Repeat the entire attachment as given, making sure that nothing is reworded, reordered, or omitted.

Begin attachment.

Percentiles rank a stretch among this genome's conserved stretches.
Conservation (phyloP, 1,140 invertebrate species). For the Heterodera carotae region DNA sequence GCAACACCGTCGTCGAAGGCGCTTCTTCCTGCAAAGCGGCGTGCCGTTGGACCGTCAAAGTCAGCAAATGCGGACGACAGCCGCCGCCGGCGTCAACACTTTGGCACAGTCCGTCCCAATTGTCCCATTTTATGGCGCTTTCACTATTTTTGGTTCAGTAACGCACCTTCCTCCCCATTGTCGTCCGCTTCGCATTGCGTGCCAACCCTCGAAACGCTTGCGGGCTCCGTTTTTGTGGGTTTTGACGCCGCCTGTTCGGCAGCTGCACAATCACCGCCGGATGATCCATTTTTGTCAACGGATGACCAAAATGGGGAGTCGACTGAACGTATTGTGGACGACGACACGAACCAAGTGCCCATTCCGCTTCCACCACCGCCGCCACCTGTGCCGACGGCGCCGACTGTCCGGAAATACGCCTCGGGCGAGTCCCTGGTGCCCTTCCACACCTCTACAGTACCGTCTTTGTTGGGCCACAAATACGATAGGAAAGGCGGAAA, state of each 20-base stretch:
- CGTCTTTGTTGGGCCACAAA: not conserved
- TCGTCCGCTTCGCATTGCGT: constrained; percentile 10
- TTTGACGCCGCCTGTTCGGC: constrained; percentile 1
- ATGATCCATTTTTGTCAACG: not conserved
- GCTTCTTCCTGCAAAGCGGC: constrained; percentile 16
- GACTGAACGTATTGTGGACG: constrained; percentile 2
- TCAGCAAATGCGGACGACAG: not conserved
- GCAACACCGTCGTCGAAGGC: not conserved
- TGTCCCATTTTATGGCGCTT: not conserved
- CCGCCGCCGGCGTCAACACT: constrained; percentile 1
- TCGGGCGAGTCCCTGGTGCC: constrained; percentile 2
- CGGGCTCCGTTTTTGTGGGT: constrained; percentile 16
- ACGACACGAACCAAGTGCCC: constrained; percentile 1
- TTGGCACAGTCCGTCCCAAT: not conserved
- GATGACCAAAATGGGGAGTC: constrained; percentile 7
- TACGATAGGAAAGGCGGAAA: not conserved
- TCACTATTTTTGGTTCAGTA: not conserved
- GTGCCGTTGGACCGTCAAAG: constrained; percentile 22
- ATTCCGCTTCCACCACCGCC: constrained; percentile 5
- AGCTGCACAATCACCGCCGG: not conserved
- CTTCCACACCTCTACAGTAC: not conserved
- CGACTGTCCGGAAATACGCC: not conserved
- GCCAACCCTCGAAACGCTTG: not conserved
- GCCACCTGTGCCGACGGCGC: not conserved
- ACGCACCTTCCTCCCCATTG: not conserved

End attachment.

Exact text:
Percentiles rank a stretch among this genome's conserved stretches.
Conservation (phyloP, 1,140 invertebrate species). For the Heterodera carotae region DNA sequence GCAACACCGTCGTCGAAGGCGCTTCTTCCTGCAAAGCGGCGTGCCGTTGGACCGTCAAAGTCAGCAAATGCGGACGACAGCCGCCGCCGGCGTCAACACTTTGGCACAGTCCGTCCCAATTGTCCCATTTTATGGCGCTTTCACTATTTTTGGTTCAGTAACGCACCTTCCTCCCCATTGTCGTCCGCTTCGCATTGCGTGCCAACCCTCGAAACGCTTGCGGGCTCCGTTTTTGTGGGTTTTGACGCCGCCTGTTCGGCAGCTGCACAATCACCGCCGGATGATCCATTTTTGTCAACGGATGACCAAAATGGGGAGTCGACTGAACGTATTGTGGACGACGACACGAACCAAGTGCCCATTCCGCTTCCACCACCGCCGCCACCTGTGCCGACGGCGCCGACTGTCCGGAAATACGCCTCGGGCGAGTCCCTGGTGCCCTTCCACACCTCTACAGTACCGTCTTTGTTGGGCCACAAATACGATAGGAAAGGCGGAAA, state of each 20-base stretch:
- CGTCTTTGTTGGGCCACAAA: not conserved
- TCGTCCGCTTCGCATTGCGT: constrained; percentile 10
- TTTGACGCCGCCTGTTCGGC: constrained; percentile 1
- ATGATCCATTTTTGTCAACG: not conserved
- GCTTCTTCCTGCAAAGCGGC: constrained; percentile 16
- GACTGAACGTATTGTGGACG: constrained; percentile 2
- TCAGCAAATGCGGACGACAG: not conserved
- GCAACACCGTCGTCGAAGGC: not conserved
- TGTCCCATTTTATGGCGCTT: not conserved
- CCGCCGCCGGCGTCAACACT: constrained; percentile 1
- TCGGGCGAGTCCCTGGTGCC: constrained; percentile 2
- CGGGCTCCGTTTTTGTGGGT: constrained; percentile 16
- ACGACACGAACCAAGTGCCC: constrained; percentile 1
- TTGGCACAGTCCGTCCCAAT: not conserved
- GATGACCAAAATGGGGAGTC: constrained; percentile 7
- TACGATAGGAAAGGCGGAAA: not conserved
- TCACTATTTTTGGTTCAGTA: not conserved
- GTGCCGTTGGACCGTCAAAG: constrained; percentile 22
- ATTCCGCTTCCACCACCGCC: constrained; percentile 5
- AGCTGCACAATCACCGCCGG: not conserved
- CTTCCACACCTCTACAGTAC: not conserved
- CGACTGTCCGGAAATACGCC: not conserved
- GCCAACCCTCGAAACGCTTG: not conserved
- GCCACCTGTGCCGACGGCGC: not conserved
- ACGCACCTTCCTCCCCATTG: not conserved